But worse was to come. In Parliament Bishop Moleyns accused York of misgovernment and financial malpractice in Normandy. The court party did not want him at court or in the Council, interfering in politics, and were now so confident that they dared to accuse the man who was technically second in line to the throne of such crimes. York himself believed that Suffolk was behind the plot to disgrace him; placed as he was, he could hardly have been unaware of it, and from that time on relations between York and Suffolk, which had been quite friendly in France, grew icy.

  York defended himself ably against Moleyn’s accusations, summoning officials from Normandy who testified that the Bishop had offered bribes to York’s soldiers to complain about his failure to pay them. Against all expectations, York was cleared of suspicion. Nevertheless, he now knew that while the court party controlled the King he could never expect preferment.

  In October 1445, René of Anjou wrote to Henry VI, urging him to surrender Maine and Anjou. That same month a second French embassy arrived in London in response to Henry’s request for a further extension of the truce.

  Urged by her father and uncle, Queen Margaret began to exert pressure on Henry to do as they wished and honour the treaty. First she pleaded and cajoled, then she nagged, raged and threw tantrums; still Henry prevaricated. On 17 December, Margaret wrote to King Charles and promised to do all she could to obtain Henry’s compliance. Whatever wiles she employed had their effect, for on 22 December the King himself gave Charles a solemn written undertaking to cede Maine and Anjou to René by 30 April 1446, this undertaking being given ‘to please the King of France and at the request of his wife’.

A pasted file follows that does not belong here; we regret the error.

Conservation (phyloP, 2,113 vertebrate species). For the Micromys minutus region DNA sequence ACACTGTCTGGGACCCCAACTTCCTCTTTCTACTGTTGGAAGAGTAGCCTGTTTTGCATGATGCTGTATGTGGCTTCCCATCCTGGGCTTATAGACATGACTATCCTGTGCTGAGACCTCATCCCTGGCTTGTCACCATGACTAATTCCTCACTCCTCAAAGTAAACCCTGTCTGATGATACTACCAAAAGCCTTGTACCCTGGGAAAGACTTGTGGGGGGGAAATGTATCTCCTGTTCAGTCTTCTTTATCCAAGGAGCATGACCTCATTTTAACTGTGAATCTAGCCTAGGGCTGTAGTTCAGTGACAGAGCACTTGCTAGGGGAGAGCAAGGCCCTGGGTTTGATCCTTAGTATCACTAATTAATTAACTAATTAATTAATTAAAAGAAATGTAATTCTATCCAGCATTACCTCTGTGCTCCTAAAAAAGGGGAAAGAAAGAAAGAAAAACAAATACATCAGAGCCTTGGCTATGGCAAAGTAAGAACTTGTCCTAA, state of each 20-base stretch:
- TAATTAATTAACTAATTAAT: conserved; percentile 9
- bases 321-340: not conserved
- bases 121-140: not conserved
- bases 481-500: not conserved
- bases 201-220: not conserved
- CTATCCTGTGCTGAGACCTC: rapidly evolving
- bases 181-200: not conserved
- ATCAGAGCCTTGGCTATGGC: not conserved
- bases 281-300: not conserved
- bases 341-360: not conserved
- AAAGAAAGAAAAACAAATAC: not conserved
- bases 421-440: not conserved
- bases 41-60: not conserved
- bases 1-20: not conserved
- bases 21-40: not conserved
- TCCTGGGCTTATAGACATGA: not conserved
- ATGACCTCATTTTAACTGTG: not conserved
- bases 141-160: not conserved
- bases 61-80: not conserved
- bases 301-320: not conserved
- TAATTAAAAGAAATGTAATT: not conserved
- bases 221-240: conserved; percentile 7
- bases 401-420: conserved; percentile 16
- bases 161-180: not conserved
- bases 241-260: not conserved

Characteristically, Henry did not bother to inform his officers who were stationed in Maine and Anjou of what was to happen, nor did he wait for the approval of the Council. But somehow rumours of his secret arrangement leaked out, unleashing a storm of protest. His subjects, from Duke Humphrey downwards, considered they had been betrayed. Yet it was Suffolk upon whom most of the opprobrium fell, for it was he who had arranged the Treaty of Tours.

  Henry ignored the storm and did nothing until the last minute. Then on 30 April, knowing that he could delay no longer, he sent orders to the governor of Maine and Anjou to evacuate the provinces, preparatory to ceding them to the French. This confirmation of the rumours sparked a further wave of protests, and when the governor defied the King and refused to obey there was general jubilation. Such was the mood of the people that Henry dared not force the issue.

  Margaret was not so timid. In May she reminded the King of his promise to Charles VII, begging him to keep his word. He would not listen, being too fearful of his subjects’ reaction. Margaret was being subjected to a barrage of pressure from the French king, but she could do nothing to move her husband, and negotiations with France over Maine and Anjou dragged on throughout the rest of the year without reaching a conclusion satisfactory to either side. King Charles became increasingly exasperated by Henry VI’s dilatoriness, and in the winter made efforts to force him to surrender the territories, dangling the carrot of extending the truce until January 1448. Still Henry dithered.